Tahiti's Vahine Fierro defeated Hawaiian Summer Macedo in the Final to win the 2017 Jeep World Junior Championship - Women's, becoming the first Tahitian to win a WSL World Title. The victory was the culmination of a dramatic run for the dark-horse Champ, the relative unknown didn't lose a single heat the entire event.
"This is such an amazing way to end my Junior career and kick off my 2018 season," Fierro said. "This is the first time I have been to the World Junior Championship and to win is so special, especially when I was so close to missing out on the event.
Fierro, who grew up on the island of Huahine (population 6,500) but learned to surf on the main isle of Tahiti, rides waves with the flow and athletic prowess of a Polynesian hula dancer. She's thrived under the tutelage of her coach, Tahitian legend Hira Teriinatoofa, qualified via the European region and was granted a wildcard entry as the No. 5-ranked junior surfer in Europe. She did not let the opportunity slip away.
"Today was crazy with a lot of heats to surf but after a few lay days we were all so excited to surf which made it easier. That was my third Final with Summer which is so cool, as we are great friends. I'm really speechless at the moment, I just can't believe it."
It would be a massive understatement to say it was just a long Finals day in Kiama. But with a declining swell in the immediate forecast and just a couple days left in the event window, WSL Deputy Commissioner Travis Logie was forced to pull the trigger. A total of 28 heats were surfed over the course of 12 hours, with both Finalists having surfed four competitive heats today. Endurance and fatigue were a huge factor.
Unlike her friend Fierro, Macedo's a well-known entity, another link in the chain of exceptional female surfers to emerge from Hawaii's deep talent pool. She methodically moved through the early rounds, consistently outwitting and out-performing her opponents with power and precision. In the Final, she held her ground and stuck to her game plan, but the waves just never materialized for the surfer from Lahaina Town, Maui. She'll get another chance next year.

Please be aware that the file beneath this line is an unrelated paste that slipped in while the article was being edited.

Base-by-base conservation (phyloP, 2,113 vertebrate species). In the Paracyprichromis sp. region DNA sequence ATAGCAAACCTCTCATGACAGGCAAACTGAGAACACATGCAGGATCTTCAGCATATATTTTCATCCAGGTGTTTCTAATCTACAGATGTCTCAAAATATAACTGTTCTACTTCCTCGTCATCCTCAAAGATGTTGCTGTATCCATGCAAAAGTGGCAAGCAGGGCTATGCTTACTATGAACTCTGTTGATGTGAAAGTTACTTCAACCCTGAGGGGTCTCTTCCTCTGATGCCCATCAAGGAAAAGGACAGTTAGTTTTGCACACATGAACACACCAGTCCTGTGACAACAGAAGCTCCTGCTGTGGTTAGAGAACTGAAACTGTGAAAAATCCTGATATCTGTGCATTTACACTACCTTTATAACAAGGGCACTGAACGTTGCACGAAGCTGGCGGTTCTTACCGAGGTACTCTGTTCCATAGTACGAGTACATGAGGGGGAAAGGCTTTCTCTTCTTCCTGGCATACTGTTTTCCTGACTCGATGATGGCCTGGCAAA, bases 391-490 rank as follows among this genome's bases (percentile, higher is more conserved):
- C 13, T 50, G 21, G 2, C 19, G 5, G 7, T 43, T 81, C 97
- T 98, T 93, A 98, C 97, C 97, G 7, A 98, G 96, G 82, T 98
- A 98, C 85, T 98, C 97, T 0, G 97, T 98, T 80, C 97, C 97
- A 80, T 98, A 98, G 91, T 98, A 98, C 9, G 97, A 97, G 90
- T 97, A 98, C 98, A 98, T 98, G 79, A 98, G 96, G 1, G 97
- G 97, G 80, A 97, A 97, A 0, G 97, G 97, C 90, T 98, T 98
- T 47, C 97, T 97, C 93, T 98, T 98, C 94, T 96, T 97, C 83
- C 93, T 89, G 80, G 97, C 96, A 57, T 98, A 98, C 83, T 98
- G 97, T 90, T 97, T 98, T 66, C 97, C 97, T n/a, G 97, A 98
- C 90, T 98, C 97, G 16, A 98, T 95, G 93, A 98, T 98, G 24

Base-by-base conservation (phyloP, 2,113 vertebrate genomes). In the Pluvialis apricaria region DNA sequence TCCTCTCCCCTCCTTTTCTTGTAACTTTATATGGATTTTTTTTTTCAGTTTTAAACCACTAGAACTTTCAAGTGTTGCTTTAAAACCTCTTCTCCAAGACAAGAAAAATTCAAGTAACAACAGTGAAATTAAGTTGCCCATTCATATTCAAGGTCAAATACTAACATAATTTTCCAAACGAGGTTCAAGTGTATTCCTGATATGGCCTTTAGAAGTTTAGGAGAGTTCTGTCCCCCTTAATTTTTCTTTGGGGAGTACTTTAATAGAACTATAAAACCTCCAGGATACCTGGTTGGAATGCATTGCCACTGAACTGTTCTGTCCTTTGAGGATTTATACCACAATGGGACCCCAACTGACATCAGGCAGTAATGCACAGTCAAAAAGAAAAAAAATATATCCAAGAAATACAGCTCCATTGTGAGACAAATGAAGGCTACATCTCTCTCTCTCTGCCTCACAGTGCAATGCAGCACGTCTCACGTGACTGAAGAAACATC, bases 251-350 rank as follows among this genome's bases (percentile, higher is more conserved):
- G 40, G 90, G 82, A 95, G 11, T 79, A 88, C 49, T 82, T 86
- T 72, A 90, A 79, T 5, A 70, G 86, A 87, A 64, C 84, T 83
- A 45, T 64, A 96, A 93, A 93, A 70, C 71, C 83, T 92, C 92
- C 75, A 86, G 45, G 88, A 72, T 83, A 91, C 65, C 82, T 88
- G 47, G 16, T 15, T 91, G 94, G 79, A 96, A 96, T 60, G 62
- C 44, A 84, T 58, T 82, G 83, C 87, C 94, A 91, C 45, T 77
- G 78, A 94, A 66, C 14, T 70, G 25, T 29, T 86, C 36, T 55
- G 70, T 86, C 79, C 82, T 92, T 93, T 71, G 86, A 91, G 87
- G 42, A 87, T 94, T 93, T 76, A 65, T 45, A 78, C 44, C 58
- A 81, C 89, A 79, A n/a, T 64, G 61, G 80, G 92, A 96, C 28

Earlier, when young Brazilian Taina Hinckel beat Macy Callaghan in Quarterfinals, the scene was set for a coup -- there would not be a repeat women's World Champion this year. The door was blown wide open for an array of surfers outside of surfing's traditional powers, specifically Australia and the US, to step in and take center stage. And if the list of Semifinalists, which also included surfers from Japan and Brazil, is any indication, women's surfing at an international level is in good shape.
Semifinalist Taina Hinckel surfed with a maturity beyond her young age and her win over Callaghan could be a turning point for her country, which has not produced the same number of top-class female surfers as it has men, who've come to dominate the junior and Qualifying Series ranks.
Is Taina Hinckel the first lightning strike of a female Brazilian Storm? Only time will tell, but with four more chances at the brass ring, odds are in her favor.
Vahine Fierro (PYT) 12.83 def. Summer Macedo (HAW) 6.36
Heat 1: Vahine Fierro (PYT) 11.67 def. Taina Hinckel (BRA) 9.00
Heat 2: Summer Macedo (HAW) 9.17 def. Minori Kawai (JPN) 7.53
Heat 1: Vahine Fierro (PYT) 12.00 def. Kirra Pinkerton (USA) 8.10
Heat 2: Taina Hinckel (BRA) 9.93 def. Macy Callaghan (AUS) 9.60
Heat 3: Minori Kawai (JPN) 12.00 def. Zahli Kelly (AUS) 8.83
Heat 4: Summer Macedo (HAW) 13.74 def. Zoe McDougall (HAW) 9.33